This transition is certainly less scary than when Hope and I transitioned to be a family. The stakes are really so much lower, but I’m still feeling like…is she ready? Do I believe she’s ready? Does my angst mean I’m possibly not ready?

I dunno…I also feel like Hope’s ability to survive or thrive in college this fall is a reflection on me and my parenting. Did I do everything I could to help to Hope? Did I provide her enough safety? Did I support her enough emotionally? Did I invest enough in her education? Did I try enough different kinds of therapy? Was I the best mom I could be to her and for her?

I feel like I’m about to be graded, and I never worry about grades, so why am I freaking out about whether Hope is going to get to college and text me that she has a hole in her sock, wanting to know what to do?

As I spiral this post out of control topically, I’m realizing that I’m wondering if I’ll be judged on what is probably dumb ish that all kids do because ours is an adoptive family?

I mean, in adoption, you get the halo because you “saved” a child (I hate this) or the horns because you “saved” a kid but didn’t “really” save them because they are still a dysfunctional hellion.

It’s absurd.

And I thought I’d stopped caring a long time ago about being judged for my parenting activities and choices.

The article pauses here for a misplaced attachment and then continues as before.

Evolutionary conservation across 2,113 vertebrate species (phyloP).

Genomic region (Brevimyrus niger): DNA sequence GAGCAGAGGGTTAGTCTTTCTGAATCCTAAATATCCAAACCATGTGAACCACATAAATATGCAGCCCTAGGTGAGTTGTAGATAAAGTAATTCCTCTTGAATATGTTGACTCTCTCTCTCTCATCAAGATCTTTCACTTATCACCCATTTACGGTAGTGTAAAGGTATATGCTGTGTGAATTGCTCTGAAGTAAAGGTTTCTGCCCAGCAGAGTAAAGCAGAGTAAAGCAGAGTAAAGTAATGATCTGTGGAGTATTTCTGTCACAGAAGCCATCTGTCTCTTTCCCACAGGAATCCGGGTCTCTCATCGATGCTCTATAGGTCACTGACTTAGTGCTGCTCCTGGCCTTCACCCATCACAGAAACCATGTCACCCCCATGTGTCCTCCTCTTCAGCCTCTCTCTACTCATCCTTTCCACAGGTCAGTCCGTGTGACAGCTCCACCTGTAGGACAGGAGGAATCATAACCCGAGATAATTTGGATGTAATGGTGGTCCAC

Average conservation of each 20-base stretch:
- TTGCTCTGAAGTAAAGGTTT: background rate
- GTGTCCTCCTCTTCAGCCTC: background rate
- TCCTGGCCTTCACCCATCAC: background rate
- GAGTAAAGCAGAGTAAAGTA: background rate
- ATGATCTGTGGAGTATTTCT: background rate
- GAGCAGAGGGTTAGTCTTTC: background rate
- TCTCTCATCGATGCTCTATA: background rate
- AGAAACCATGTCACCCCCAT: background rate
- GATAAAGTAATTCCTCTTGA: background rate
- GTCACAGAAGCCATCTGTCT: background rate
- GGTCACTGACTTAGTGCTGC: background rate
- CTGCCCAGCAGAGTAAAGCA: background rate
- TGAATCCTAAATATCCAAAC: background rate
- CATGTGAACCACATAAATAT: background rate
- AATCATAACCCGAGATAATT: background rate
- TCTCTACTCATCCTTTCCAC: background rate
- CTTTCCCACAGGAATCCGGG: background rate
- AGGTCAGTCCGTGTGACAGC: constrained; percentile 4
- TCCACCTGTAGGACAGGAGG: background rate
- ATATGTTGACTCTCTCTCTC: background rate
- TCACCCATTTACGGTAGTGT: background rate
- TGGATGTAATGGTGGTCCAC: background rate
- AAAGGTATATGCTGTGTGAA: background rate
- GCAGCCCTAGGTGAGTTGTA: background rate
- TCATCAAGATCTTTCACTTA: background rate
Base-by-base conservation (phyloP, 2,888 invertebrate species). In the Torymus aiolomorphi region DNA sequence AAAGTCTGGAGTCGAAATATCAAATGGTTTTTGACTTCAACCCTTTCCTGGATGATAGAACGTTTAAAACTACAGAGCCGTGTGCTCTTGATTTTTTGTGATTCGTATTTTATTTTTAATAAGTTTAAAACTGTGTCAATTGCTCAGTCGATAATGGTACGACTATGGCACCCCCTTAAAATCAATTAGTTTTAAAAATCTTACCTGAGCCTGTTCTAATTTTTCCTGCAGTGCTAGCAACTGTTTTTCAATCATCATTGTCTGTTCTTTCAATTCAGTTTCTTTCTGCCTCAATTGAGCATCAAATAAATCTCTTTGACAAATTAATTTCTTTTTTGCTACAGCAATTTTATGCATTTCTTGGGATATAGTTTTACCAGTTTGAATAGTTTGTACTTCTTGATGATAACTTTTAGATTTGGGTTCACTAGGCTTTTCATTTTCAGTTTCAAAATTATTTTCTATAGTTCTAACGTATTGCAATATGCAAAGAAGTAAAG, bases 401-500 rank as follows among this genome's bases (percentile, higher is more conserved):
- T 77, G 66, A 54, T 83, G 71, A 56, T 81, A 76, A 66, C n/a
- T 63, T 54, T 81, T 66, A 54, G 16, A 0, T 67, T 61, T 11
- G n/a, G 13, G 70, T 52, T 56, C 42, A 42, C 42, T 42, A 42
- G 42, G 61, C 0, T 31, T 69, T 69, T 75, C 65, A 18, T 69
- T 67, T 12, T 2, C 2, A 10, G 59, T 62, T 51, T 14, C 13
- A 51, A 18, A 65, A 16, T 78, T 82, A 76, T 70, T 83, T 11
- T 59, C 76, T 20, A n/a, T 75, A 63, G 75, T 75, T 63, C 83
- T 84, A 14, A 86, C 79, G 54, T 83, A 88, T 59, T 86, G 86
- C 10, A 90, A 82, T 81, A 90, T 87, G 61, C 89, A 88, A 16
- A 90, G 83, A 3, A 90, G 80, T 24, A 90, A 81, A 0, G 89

Looks like I care after all.

I also know that when Hope needs to be great, she’s more than steps into that. All the other times she is what’s probably a normal slug of a kid.

I know I did my best for Hope. There’s always room for improvement, but I would like to think I’ve done a good job mothering Hope these last few years.

I also know that I am spending a fair amount of time every day thinking about how it will all feel if Hope doesn’t have the best experience there.

So, while I continue to press on with Hope’s life skills curriculum this summer, I’m going to try to trust this process and where it will take things with Hope. She’s going to be ok. She’s going to learn how to do the things she needs to do.

She will be fine, and so will I.


College Bound

I just paid the deposit to the college that Hope has decided to attend this fall.

And now I’m sitting here crying.

It’s amazing how going to a website, clicking few links that carried me to Paypal and a few more key strokes represent such a monumental thing for Hope. I feel so many emotions.

I am joyous. Anxious. Excited. Scared. Worried. Hopeful. Proud. Relief.

Hope made her decision before I left on my vacation to Italy last week. After a visit to the community college, she was clear that she felt like the college would be a better fit for her. I fretted that she might be comparing the schools in an unfair light, so I pointed out a few key things to consider. I offered to sit down with her and make a pro/con list.

She reiterated her decision, clearly, concisely.

As I left on my trip, I asked her to discuss it during last week’s therapy appointment. When I returned I asked her about her decision and whether she had talked about it with AbsurdlyHotTherapist.

Yep, and she was still going to college.

Hmmm, ok. I *still* kicked a little dirt for a few days, and then today, I did my part and ponied up the deposit.